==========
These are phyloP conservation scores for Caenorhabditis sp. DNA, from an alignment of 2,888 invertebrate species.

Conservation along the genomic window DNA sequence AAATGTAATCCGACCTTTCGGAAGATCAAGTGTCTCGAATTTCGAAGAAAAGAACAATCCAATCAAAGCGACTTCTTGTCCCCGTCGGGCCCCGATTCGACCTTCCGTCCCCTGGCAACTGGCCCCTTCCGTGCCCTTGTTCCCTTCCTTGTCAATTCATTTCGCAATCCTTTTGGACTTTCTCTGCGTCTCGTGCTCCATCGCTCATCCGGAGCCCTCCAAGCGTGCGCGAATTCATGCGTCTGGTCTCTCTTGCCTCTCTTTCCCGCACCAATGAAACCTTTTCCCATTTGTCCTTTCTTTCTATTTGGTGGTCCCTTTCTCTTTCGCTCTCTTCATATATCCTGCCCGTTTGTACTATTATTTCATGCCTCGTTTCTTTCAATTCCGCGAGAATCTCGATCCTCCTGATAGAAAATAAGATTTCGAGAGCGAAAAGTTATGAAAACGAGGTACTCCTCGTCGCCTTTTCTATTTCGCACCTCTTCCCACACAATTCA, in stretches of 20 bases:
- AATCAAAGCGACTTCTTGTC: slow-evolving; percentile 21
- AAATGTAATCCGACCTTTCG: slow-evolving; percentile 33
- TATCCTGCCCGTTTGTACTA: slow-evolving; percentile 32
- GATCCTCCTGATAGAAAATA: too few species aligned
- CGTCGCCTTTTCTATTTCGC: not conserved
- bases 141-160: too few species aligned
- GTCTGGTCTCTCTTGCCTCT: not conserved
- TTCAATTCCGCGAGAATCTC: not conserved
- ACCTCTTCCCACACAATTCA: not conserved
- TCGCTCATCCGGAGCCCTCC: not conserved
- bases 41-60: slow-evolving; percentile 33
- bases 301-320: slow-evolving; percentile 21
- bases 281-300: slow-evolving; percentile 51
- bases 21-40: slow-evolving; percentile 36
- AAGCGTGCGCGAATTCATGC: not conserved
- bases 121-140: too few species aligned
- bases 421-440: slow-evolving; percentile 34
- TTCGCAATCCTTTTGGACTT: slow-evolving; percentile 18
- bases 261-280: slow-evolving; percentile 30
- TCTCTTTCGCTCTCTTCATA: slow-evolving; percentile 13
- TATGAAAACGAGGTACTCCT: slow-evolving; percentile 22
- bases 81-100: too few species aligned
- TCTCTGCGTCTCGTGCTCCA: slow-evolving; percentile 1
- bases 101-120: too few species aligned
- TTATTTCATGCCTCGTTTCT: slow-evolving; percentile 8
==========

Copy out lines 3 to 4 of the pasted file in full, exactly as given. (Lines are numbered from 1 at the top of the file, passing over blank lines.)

- AATCAAAGCGACTTCTTGTC: slow-evolving; percentile 21
- AAATGTAATCCGACCTTTCG: slow-evolving; percentile 33